Users can set up a PIN for the messaging app Signal. However, many users are unclear what benefit this offers. This was shown in a survey by the Horst Görtz Institute for IT Security (HGI) at Ruhr-Universität Bochum and the George Washington University. Signal uses the PIN for an encrypted cloud backup of contact details, settings and profile information as well as – on request – to authenticate the user when they first log in. However, almost half of the respondents assumed that there was another purpose, such as that the PIN would be used to unlock the app.
The researchers collected data from 235 Signal users, mainly from Germany, the USA and the United Kingdom, from the beginning of September to the beginning of November 2020. The results of the online survey are being presented at the USENIX Symposium on Usable Privacy and Security by Daniel Bailey and Philipp Markert from HGI together with the US researcher Adam Aviv. It takes place from 8 to 10 August as a virtual conference. The data is available in advance as a freely accessible preprint.
Many people do not know what the PIN is for
14 per cent of respondents had not used a PIN in Signal. The main reason that most of them gave was that this was too laborious. Among the remaining respondents, 43 per cent were unable to state correctly what Signal uses the PIN for. They also often assigned short PINs that only consisted of numbers. The 57 per cent of respondents who did actually know the purpose of the PIN often used complex alphanumeric passwords, which they saved in a password manager.
Communication not suitable for new target groups
Security could benefit from optimised user communication: It could be helpful, for instance, to not talk about a PIN as this encourages users to enter a short series of numbers, the authors of the study say. They suggest a name such as “account recovery password”, which would describe the purpose and show users that they are not limited in their choice of characters.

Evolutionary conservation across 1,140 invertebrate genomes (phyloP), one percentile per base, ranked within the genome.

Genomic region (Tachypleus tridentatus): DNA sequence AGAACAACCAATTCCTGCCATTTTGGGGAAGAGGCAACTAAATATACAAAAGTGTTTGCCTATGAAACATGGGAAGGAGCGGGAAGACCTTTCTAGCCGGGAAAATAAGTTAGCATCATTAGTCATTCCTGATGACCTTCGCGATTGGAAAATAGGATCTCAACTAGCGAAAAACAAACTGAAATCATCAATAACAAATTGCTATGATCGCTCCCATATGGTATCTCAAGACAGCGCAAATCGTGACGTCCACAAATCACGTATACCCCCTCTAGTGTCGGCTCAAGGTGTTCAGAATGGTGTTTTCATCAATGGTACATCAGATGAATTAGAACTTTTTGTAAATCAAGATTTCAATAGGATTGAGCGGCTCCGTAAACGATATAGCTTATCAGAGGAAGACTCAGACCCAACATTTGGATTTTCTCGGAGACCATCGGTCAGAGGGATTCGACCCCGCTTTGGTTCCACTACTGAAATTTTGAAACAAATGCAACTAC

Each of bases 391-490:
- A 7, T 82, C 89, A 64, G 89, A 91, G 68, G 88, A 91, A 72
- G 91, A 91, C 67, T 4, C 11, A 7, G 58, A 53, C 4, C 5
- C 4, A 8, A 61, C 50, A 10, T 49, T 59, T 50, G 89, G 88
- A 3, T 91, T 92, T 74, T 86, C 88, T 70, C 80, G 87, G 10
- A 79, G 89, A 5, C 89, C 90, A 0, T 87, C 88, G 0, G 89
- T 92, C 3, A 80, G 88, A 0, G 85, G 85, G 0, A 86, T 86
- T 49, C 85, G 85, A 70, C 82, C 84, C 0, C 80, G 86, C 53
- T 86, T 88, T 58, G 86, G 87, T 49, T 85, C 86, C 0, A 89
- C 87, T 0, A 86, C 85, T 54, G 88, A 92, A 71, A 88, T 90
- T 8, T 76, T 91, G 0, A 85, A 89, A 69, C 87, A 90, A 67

Clearer communication with users could also help to avoid unpleasant surprises. Unlike WhatsApp, for instance, Signal does not automatically create a backup of all messages. This feature first has to be activated in the settings.
Expanded blocklist would offer more security
An expanded blocklist that prevents users from assigning particularly popular PINs would also offer greater security. “Signal has already implemented a short blocklist, which prohibits especially weak PINs consisting of numbers, such as those that are comprised of several of the same number, or ascending sequences of numbers such as 1234,” explains Philipp Markert. However, popular combinations such as years would be possible. The researchers thus considered an expanded blocklist to be sensible. This should also exclude frequently-used passwords, such as the word “password.”
Why PINs are useful in Signal
In contrast to other messaging services, Signal promises greater privacy, such as by not saving messages and contacts centrally in an unencrypted form. Such data was not saved centrally at all in the past, but instead only on users’ smartphones. This meant that all of the data was lost if someone started using a new device. In order to offer a restore service, Signal introduced Secure Value Recovery at the end of 2019. This feature allows the data saved in the cloud to be restored when a mobile phone is changed. It is stored in an encrypted form – it can only be decrypted with the PIN.
Signal has also been using the same PIN for what is known as the Registration Lock since March 2018. If users log into the service for the first time, they are sent an SMS to confirm that they have access to the registered mobile number. This process can be secured with the PIN so that no one who intercepts the SMS can register with another number.
The researchers informed Signal about their results before publication.
The work was supported by the National Science Foundation (grant number 184530), the State of NRW as part of the research group “Human Centered Systems Security” and the German Research Foundation as part of the cluster of excellence Cyber Security in the Age of Large-Scale Adversaries, CASA (EXC 2092 – 390781972).
Daniel V. Bailey, Philipp Markert, Adam J. Aviv: “I have no idea what they’re trying to accomplish:” Enthusiastic and casual Signal users’ understanding of signal PINs, USENIX Symposium on Usable Privacy and Security (SOUPS), 2021, Virtual Conference, Download Preprint
General note: In case of using gender-assigning attributes we include all those who consider themselves in this gender regardless of their own biological sex.